The ecocultural context and child behavior problems: A qualitative analysis in rural Nepal.


Commonly used paradigms for studying child psychopathology emphasize individual-level factors and often neglect the role of context in shaping risk and protective factors among children, families, and communities. To address this gap, we evaluated influences of ecocultural contextual factors on definitions, development of, and responses to child behavior problems and examined how contextual knowledge can inform culturally responsive interventions. We drew on Super and Harkness' "developmental niche" framework to evaluate the influences of physical and social settings, childcare customs and practices, and parental ethnotheories on the definitions, development of, and responses to child behavior problems in a community in rural Nepal. Data were collected between February and October 2014 through in-depth interviews with a purposive sampling strategy targeting parents (N = 10), teachers (N = 6), and community leaders (N = 8) familiar with child-rearing. Results were supplemented by focus group discussions with children (N = 9) and teachers (N = 8), pile-sort interviews with mothers (N = 8) of school-aged children, and direct observations in homes, schools, and community spaces. Behavior problems were largely defined in light of parents' socialization goals and role expectations for children. Certain physical settings and times were seen to carry greater risk for problematic behavior when children were unsupervised. Parents and other adults attempted to mitigate behavior problems by supervising them and their social interactions, providing for their physical needs, educating them, and through a shared verbal reminding strategy (samjhaune). The findings of our study illustrate the transactional nature of behavior problem development that involves context-specific goals, roles, and concerns that are likely to affect adults' interpretations and responses to children's behavior. Ultimately, employing a developmental niche framework will elucidate setting-specific risk and protective factors for culturally compelling intervention strategies.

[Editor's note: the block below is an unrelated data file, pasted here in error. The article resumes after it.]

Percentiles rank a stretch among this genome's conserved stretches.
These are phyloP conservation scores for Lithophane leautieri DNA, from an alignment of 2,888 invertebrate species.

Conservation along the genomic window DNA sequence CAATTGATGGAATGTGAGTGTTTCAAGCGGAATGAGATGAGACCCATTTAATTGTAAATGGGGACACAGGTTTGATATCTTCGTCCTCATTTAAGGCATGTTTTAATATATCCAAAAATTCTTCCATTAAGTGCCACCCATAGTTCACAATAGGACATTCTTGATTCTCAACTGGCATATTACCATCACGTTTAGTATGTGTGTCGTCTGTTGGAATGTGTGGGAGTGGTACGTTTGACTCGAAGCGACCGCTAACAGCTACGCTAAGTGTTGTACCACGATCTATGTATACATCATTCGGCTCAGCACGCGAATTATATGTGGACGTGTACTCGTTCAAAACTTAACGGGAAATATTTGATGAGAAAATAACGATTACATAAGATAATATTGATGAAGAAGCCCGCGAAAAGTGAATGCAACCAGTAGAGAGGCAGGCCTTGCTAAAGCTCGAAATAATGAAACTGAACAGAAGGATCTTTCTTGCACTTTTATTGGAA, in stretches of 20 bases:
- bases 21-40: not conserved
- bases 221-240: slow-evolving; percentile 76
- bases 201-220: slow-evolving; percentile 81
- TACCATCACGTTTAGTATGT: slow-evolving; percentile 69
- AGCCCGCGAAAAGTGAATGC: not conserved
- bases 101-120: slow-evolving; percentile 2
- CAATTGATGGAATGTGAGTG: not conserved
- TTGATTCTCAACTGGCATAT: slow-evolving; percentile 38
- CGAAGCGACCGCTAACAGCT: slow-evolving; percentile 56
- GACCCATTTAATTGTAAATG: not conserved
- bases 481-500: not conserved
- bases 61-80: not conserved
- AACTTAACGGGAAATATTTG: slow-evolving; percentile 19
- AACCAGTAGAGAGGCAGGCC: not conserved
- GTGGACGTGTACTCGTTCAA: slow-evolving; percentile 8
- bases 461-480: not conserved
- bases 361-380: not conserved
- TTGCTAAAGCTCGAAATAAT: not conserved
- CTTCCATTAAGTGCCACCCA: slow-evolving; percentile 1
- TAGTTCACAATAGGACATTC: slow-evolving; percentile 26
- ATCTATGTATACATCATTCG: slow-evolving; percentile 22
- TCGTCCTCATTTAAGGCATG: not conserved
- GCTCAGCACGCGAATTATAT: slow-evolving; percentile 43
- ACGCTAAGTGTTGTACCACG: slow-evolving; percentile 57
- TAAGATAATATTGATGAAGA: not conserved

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Publication Info

Burkey, Matthew D, Lajina Ghimire, Ramesh Prasad Adhikari, Lawrence S Wissow, Mark JD Jordans and Brandon A Kohrt (2016). The ecocultural context and child behavior problems: A qualitative analysis in rural Nepal. Soc Sci Med, 159. pp. 73–82. 10.1016/j.socscimed.2016.04.020 Retrieved from

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Brandon A. Kohrt

Adjunct Associate Professor in the Department of Psychiatry and Behavioral Sciences

Brandon Kohrt is a medical anthropologist and psychiatrist who completed his MD-PhD at Emory University in 2009. He is currently Assistant Professor of Psychiatry, Global Health, and Cultural Anthropology at Duke University. Dr. Kohrt has worked in Nepal since 1996 researching and aiding victims of war including child soldiers. Since 2006 has worked with Transcultural Psychosocial Organization (TPO) Nepal. Dr. Kohrt has been a consultant to The Carter Center Mental Health Program Liberia Initiative since 2010. Dr. Kohrt is the component lead for the Grand Challenges Canada funded Mental Health Beyond Facilities (mhBeF) program in Nepal, Liberia, and Uganda. Dr. Kohrt has published scientific articles and book chapters about mental health among conflict- and disaster-affected populations in Nepal, Liberia, and Haiti. Dr. Kohrt has collaborated on numerous documentary films about human rights and global health including Returned: Child Soldiers of Nepal’s Maoist Army.  

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